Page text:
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The Crosby: When Golf Went Big Time

Dogfish Head

Well-Known Member
Staff member
TEA is my HERO
Apr 8, 2012
Huntsville, AL
United States United States
By John Coyne

Copyright © John Coyne. All rights reserved. Used with permission.

STARE DOWN THE LONG FAIRWAY of professional golf history and ask yourself this question: what made professional golf such a big time business?

Most players might say, "When television met Arnold Palmer."

All of us would agree that the matchup between TV and "The King" made golf a great spectator sport. Who can forget those black-and-white television images of Palmer coming out of the pack late on a Sunday afternoon, hitching his pants as he charged down the final fairways, a cigarette clinched in his lips? He made us all feel that we too could break par on our next round, if only we could master the way Palmer hitched up his slacks.

Birth of the Crosby

Bob Hope and Bing Crosby. (USGA Museum)​
I will, however, raise my hand in favor of another golfer who had a great deal to make golf what it is today. This player was an amateur who in the summer of 1934 staged a friendly golf outing for a group of friends on a 12-hole golf course near Lake Tahoe, California, then a year later moved his event to near San Diego, The new golf course site was Rancho Santa and next he added "Pro-Am" to the title and then in 1937 officially created the first celebrity pro-am tournament, naming it after himself, the Bing Crosby Rancho Santa Fe Pro-Am.

Crosby would write in Dwayne Netland's book about his tournament, "In the early thirties ... I joined a golf club called Lakeside. A very good course indeed, located out in North Hollywood. The membership was composed almost entirely of fellas in the entertainment business ... I was struck by the idea of putting together a pro-am competition where the Lakeside members ... could partner fifty or sixty invited professionals in a best ball event ... At that time I had a home and a small ranch down in San Diego County, near a nice golf course called Rancho Santa Fe, in the same region where I was involved in building and maintaining a race track known as Del Mar."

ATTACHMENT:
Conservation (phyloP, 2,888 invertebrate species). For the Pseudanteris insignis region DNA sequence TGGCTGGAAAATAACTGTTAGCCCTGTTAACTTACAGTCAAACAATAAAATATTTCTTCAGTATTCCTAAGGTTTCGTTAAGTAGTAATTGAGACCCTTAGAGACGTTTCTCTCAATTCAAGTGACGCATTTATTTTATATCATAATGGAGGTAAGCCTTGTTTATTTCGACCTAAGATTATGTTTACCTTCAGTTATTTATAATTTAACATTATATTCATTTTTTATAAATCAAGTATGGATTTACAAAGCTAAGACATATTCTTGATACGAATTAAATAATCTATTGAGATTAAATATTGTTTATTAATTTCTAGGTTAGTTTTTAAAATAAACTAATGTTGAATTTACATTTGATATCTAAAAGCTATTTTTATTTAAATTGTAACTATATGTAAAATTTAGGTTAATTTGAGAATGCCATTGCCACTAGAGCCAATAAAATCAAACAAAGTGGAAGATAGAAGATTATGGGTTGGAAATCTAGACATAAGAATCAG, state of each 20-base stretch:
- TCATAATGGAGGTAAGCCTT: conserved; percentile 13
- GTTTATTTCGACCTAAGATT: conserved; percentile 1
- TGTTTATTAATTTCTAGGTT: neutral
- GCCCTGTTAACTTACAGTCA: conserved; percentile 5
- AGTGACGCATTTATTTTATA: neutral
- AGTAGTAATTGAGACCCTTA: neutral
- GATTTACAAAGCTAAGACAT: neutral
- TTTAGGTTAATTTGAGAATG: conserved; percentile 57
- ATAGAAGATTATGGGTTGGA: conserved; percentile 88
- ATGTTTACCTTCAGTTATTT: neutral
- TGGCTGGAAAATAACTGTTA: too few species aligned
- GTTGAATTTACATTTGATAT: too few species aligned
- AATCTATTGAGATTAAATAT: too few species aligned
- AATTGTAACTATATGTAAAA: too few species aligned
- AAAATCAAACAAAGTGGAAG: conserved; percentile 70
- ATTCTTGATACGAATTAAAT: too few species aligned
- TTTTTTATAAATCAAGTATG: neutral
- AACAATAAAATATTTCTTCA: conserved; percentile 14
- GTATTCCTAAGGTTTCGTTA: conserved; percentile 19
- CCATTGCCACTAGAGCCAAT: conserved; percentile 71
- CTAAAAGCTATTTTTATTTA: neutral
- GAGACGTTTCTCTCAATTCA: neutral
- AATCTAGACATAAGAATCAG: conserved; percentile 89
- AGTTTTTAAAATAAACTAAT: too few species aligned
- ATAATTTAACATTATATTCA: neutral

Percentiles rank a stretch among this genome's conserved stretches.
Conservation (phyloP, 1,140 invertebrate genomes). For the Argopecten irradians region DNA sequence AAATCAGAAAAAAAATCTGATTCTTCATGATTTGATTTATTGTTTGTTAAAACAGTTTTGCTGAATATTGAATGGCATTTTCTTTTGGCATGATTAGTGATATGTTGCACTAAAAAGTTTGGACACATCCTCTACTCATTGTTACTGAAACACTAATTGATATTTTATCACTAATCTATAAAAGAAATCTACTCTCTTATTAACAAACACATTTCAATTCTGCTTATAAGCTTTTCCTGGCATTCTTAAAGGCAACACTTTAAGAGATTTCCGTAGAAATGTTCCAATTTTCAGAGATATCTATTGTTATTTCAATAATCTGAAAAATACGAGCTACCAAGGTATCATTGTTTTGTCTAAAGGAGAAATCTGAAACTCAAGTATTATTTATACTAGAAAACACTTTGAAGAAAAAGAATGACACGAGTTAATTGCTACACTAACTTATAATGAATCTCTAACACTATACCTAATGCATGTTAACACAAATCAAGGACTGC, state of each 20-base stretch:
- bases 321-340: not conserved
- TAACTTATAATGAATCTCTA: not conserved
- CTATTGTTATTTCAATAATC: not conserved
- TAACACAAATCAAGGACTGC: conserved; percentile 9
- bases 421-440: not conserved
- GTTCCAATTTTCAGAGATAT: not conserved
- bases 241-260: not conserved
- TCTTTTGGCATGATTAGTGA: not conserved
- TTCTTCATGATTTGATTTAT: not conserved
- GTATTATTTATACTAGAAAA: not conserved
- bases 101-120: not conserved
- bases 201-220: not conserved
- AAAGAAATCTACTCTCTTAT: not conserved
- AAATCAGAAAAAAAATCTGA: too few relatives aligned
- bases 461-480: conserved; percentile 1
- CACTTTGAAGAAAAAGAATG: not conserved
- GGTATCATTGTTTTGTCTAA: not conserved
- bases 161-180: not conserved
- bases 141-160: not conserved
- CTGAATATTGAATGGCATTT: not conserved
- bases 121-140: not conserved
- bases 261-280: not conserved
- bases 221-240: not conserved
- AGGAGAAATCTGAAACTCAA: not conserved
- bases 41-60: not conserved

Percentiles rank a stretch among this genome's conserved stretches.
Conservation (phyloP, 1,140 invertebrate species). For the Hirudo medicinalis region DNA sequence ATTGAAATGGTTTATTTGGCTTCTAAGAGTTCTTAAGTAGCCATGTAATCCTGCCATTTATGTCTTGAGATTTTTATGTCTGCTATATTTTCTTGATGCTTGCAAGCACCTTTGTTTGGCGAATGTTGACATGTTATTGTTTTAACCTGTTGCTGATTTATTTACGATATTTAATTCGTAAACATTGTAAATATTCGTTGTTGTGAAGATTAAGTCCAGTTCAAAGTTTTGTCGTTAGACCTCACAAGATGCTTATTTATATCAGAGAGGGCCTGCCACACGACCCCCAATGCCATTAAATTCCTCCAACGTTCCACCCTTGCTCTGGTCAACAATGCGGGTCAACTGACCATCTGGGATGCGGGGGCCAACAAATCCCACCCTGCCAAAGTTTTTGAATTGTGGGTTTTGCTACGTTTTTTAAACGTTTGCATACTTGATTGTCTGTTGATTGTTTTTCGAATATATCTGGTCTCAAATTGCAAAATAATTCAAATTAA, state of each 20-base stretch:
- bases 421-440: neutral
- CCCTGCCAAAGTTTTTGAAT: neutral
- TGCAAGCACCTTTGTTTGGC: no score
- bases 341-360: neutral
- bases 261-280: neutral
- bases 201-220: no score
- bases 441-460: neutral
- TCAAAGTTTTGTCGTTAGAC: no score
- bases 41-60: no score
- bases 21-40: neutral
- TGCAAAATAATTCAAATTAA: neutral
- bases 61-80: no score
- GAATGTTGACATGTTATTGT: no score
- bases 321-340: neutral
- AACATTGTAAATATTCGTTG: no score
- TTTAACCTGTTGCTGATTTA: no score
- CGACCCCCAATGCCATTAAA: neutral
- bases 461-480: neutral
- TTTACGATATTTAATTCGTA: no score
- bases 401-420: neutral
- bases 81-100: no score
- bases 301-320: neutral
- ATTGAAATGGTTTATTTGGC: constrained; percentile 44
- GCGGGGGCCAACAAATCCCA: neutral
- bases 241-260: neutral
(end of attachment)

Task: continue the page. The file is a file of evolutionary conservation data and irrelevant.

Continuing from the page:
The 1937 event was only 18-holes and the winner received $500. Sam Snead won. When Bing presented the winner's check to him, Snead, fresh out of West Virginia, asked, "If it's all the same to you, I'd rather have the cash."

A year later, with the tournament lengthened to 36-holes, Snead won again. The tournament continued to be played in Southern California through 1942. Then, after the war in '47, it was resumed as a 54-hole event, but played farther up the California coast near Monterey.

Today the same tournament is 72 holes, but is no longer named after its founder. It is now the AT&T Pebble Beach National Pro-Am and the current purse of $6.8 million, a long way from $500. (I wonder if Sam would still want his winnings in cash.)

The tournament was nicknamed the "Crosby Clambake" and was in the fifties and early sixties the first big tournament of golf's winter season. This was before the pros discovered Hawaii.

Spectators and TV fans could always count on California rainy February bad weather and movie stars hacking up the course. All the stars wanted to play the Crosby. Jack Lemmon said he would rather make the cut at the Crosby than win an Oscar. Over the years the same celebrities teamed up with their favorite pros to play at least two rounds of the pro-am. They included Bob Hope, Clint Eastwood, Bill Murray, Kevin Costner, Steve Young, George Lopez, Tom Brady, Bill Belichick, Carson Daly and Jim Backus, who did make the 36-hole cut in 1964.